Class Action Against Pomona School District Alleges Ongoing Abuse of Students with Disabilities
Los Angeles — Disability Rights Legal Center (DRLC), with Pillsbury serving as pro bono co-counsel, has filed a class action lawsuit against Pomona California Unified School District and the Pomona Special Education Local Planning Area (SELPA) for “willful failure to adequately report, document, respond to and prevent” physical and emotional abuse of two, and possibly more, students with autism who were under their care.
The class action, filed in the U.S. District Court for the Central District of California, contends that district officials, teachers, classroom aides and health officers violated the Americans with Disabilities Act, the plaintiffs’ constitutional rights, California’s Unruh Civil Rights Act and other statutes through a pattern of physical abuse and cover-up occurring since at least August 2013.
In addition to monetary damages, the suit seeks injunctive relief to stop further abuse of the plaintiffs and other students, and to enact policies designed to ensure all students receive full and equal access to district facilities, programs, services and activities as required by law, thereby improving the quality of education they have a right to receive.
The named plaintiffs are 9- and 12-year-old boys whose autism severely restricts their ability to communicate; other students with disabilities are thought to have experienced abuse as well. According to the suit, students suffered scratches, lacerations, bruises and even lost teeth, which school officials failed to report adequately or to explain to parents and to prevent from recurring. Inquiries by the named plaintiffs’ families were met with delayed responses from the school district or, in some cases, no response at all—a direct violation of California law requiring immediate reporting of instances of suspected child abuse.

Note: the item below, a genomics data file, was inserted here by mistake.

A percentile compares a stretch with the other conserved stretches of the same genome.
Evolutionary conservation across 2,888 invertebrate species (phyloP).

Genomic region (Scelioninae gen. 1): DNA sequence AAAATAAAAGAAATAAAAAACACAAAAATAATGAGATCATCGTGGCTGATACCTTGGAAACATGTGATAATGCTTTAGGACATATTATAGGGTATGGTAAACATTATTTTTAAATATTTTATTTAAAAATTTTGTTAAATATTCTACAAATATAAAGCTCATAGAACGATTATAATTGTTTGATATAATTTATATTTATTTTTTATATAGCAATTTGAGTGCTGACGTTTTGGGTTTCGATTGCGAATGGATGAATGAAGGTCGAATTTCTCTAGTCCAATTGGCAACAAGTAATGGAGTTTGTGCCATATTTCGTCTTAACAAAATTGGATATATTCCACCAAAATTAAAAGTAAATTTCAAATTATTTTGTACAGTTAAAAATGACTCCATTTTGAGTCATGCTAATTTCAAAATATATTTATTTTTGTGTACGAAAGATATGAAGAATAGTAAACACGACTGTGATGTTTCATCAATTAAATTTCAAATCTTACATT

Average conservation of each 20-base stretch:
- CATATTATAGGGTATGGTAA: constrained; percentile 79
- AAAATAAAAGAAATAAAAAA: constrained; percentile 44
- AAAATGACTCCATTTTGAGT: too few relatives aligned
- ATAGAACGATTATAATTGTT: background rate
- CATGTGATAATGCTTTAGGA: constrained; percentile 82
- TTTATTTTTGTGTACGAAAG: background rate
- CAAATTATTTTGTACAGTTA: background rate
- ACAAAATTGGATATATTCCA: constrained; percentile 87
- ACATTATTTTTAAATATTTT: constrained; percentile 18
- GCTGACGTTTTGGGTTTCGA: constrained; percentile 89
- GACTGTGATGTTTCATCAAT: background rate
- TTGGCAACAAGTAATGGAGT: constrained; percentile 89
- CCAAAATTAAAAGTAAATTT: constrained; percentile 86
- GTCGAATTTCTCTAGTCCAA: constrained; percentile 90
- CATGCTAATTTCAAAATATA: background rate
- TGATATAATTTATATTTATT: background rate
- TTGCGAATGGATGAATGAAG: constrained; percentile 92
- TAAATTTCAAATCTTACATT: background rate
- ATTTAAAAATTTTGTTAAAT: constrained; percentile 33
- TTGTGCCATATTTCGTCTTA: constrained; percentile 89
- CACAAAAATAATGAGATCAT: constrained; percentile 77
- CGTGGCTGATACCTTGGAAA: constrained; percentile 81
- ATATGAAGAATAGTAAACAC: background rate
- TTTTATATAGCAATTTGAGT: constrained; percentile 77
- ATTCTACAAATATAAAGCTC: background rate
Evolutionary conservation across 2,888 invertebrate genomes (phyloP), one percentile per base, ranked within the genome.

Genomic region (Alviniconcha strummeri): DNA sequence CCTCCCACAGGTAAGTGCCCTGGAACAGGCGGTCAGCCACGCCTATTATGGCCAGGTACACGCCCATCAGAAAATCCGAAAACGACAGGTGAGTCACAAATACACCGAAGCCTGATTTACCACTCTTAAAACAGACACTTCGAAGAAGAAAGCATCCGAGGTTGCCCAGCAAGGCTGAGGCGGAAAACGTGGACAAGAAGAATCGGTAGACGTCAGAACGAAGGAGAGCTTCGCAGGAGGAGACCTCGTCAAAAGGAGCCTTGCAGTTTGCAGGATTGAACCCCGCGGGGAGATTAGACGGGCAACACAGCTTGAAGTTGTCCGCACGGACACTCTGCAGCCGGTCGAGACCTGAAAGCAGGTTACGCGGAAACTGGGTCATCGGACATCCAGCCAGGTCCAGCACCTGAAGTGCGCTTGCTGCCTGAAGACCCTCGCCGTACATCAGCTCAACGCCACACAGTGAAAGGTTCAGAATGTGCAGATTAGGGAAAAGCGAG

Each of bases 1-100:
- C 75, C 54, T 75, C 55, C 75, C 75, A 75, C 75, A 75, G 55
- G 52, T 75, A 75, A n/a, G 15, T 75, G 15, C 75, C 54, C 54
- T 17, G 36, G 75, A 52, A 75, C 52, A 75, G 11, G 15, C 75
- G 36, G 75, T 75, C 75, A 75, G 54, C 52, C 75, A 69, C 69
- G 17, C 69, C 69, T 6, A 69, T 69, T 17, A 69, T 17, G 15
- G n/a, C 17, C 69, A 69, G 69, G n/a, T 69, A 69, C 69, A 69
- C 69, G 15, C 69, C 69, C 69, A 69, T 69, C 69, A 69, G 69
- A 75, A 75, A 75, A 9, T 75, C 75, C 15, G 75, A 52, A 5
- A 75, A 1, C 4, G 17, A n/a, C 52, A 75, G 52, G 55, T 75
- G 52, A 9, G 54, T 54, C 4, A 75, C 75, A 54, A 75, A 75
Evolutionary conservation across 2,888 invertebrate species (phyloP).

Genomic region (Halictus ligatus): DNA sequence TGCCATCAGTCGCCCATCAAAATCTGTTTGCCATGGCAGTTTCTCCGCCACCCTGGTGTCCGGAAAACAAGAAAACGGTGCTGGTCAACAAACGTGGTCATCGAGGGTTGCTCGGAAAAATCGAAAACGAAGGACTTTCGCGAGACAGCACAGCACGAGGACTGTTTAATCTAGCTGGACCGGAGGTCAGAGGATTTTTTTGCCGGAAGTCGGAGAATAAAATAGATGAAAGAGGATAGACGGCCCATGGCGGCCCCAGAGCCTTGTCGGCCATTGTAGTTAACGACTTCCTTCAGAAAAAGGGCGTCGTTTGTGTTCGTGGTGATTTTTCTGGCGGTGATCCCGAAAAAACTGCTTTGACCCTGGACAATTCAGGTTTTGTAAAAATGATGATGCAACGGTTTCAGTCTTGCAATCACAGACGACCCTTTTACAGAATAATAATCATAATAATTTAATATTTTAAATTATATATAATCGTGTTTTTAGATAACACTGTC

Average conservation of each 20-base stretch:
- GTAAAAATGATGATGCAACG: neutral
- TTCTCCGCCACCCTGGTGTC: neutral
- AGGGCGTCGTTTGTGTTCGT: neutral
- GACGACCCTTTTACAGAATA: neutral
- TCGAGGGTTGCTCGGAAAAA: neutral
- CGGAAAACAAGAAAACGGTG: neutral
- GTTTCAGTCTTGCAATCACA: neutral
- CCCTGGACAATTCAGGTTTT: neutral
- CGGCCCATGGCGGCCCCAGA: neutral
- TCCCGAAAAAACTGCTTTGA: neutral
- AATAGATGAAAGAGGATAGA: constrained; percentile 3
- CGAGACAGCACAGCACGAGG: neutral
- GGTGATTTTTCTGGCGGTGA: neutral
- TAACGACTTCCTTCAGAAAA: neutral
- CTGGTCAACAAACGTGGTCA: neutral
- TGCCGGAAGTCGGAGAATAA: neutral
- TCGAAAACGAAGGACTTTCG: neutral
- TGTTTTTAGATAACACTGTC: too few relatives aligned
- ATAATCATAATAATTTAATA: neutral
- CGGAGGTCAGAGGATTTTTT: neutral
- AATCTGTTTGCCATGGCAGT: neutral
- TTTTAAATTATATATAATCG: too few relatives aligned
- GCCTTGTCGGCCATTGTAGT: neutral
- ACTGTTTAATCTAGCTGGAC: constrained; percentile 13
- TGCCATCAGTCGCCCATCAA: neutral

Reportedly, on one occasion, two students without disabilities witnessed a classroom aide push the 12-year-old plaintiff against a wall and slap him across the face.
In addition to Pomona Unified School District and SELPA, defendants include the district superintendent and director of Special Education, special education coordinator, principals of schools attended by the two named plaintiffs, teachers, instructional aides and a health services assistant.
“California law has long imposed on school authorities a duty to supervise at all times the conduct of children on school grounds and to enforce those rules and regulations necessary for their protection,” the complaint notes. “The school district is liable for injuries which result from a failure of its officers and employees to use ordinary care in these respects.”
“The defendants, notably those who interacted on a daily basis with the students, preyed on them because of their disabilities, which is disability discrimination, and also because these children could not adequately report what was happening to them at the schools,” said Christine Scheuneman, a litigation partner in Pillsbury’s Los Angeles office.
“The district did not properly train or oversee abusive staff, and it conspired to cover up what was transpiring with these vulnerable students,” said DRLC attorney Elizabeth Eubanks.
Eubanks continued to explain that “parents of the two named plaintiffs were given the runaround or were rebuffed in their attempts to obtain meaningful information, including why their sons were returning home with bruises and scratches on their faces, necks and bodies. Eventually both boys began to display signs of emotional disturbance and trauma, such as excessive crying and loss of previously learned skills, and they have been prescribed anxiety and sleep aid medication.”
About Disability Rights Legal Center
Disability Rights Legal Center (DRLC) champions the rights of people with disabilities through education, advocacy and litigation, and maintains specialized programs that focus on areas of pressing concern. Its client base consists of people, including children and students, with all types of disabilities; those affected by cancer and terminal illness; and medically fragile children. For more information, please visit www.disabilityrightslegalcenter.com.